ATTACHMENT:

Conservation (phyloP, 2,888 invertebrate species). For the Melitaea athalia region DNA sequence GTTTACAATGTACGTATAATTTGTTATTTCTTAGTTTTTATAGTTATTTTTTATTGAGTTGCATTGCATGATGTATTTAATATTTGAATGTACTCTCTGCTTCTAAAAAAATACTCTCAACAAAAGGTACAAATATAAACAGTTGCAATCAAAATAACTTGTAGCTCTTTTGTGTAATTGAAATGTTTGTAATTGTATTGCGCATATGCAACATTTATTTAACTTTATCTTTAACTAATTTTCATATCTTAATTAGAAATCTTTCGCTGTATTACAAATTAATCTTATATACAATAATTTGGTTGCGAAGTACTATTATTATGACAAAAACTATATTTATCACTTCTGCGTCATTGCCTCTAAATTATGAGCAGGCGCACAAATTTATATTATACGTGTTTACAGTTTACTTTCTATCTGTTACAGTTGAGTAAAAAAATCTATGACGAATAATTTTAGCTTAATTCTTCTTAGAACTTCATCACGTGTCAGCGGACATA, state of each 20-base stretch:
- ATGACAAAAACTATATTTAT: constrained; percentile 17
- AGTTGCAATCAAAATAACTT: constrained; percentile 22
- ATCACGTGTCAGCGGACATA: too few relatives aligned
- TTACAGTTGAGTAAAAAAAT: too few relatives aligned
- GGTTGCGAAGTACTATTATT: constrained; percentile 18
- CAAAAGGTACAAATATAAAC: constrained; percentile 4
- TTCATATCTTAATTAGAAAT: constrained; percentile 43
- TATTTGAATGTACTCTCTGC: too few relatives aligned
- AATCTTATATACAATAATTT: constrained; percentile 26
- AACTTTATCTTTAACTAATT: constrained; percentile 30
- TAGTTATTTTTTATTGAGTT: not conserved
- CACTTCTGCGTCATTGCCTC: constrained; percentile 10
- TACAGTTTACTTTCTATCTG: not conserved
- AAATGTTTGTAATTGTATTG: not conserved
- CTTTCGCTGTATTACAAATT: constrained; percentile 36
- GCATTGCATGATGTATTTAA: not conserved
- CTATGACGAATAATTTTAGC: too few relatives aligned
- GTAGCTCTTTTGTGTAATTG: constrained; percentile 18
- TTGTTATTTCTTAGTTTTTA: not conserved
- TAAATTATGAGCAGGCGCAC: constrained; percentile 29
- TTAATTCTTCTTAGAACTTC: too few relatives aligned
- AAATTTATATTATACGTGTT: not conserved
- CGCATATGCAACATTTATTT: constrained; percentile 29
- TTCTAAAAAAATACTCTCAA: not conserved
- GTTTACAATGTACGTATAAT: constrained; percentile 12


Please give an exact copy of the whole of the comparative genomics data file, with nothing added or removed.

Conservation (phyloP, 2,888 invertebrate species). For the Melitaea athalia region DNA sequence GTTTACAATGTACGTATAATTTGTTATTTCTTAGTTTTTATAGTTATTTTTTATTGAGTTGCATTGCATGATGTATTTAATATTTGAATGTACTCTCTGCTTCTAAAAAAATACTCTCAACAAAAGGTACAAATATAAACAGTTGCAATCAAAATAACTTGTAGCTCTTTTGTGTAATTGAAATGTTTGTAATTGTATTGCGCATATGCAACATTTATTTAACTTTATCTTTAACTAATTTTCATATCTTAATTAGAAATCTTTCGCTGTATTACAAATTAATCTTATATACAATAATTTGGTTGCGAAGTACTATTATTATGACAAAAACTATATTTATCACTTCTGCGTCATTGCCTCTAAATTATGAGCAGGCGCACAAATTTATATTATACGTGTTTACAGTTTACTTTCTATCTGTTACAGTTGAGTAAAAAAATCTATGACGAATAATTTTAGCTTAATTCTTCTTAGAACTTCATCACGTGTCAGCGGACATA, state of each 20-base stretch:
- ATGACAAAAACTATATTTAT: constrained; percentile 17
- AGTTGCAATCAAAATAACTT: constrained; percentile 22
- ATCACGTGTCAGCGGACATA: too few relatives aligned
- TTACAGTTGAGTAAAAAAAT: too few relatives aligned
- GGTTGCGAAGTACTATTATT: constrained; percentile 18
- CAAAAGGTACAAATATAAAC: constrained; percentile 4
- TTCATATCTTAATTAGAAAT: constrained; percentile 43
- TATTTGAATGTACTCTCTGC: too few relatives aligned
- AATCTTATATACAATAATTT: constrained; percentile 26
- AACTTTATCTTTAACTAATT: constrained; percentile 30
- TAGTTATTTTTTATTGAGTT: not conserved
- CACTTCTGCGTCATTGCCTC: constrained; percentile 10
- TACAGTTTACTTTCTATCTG: not conserved
- AAATGTTTGTAATTGTATTG: not conserved
- CTTTCGCTGTATTACAAATT: constrained; percentile 36
- GCATTGCATGATGTATTTAA: not conserved
- CTATGACGAATAATTTTAGC: too few relatives aligned
- GTAGCTCTTTTGTGTAATTG: constrained; percentile 18
- TTGTTATTTCTTAGTTTTTA: not conserved
- TAAATTATGAGCAGGCGCAC: constrained; percentile 29
- TTAATTCTTCTTAGAACTTC: too few relatives aligned
- AAATTTATATTATACGTGTT: not conserved
- CGCATATGCAACATTTATTT: constrained; percentile 29
- TTCTAAAAAAATACTCTCAA: not conserved
- GTTTACAATGTACGTATAAT: constrained; percentile 12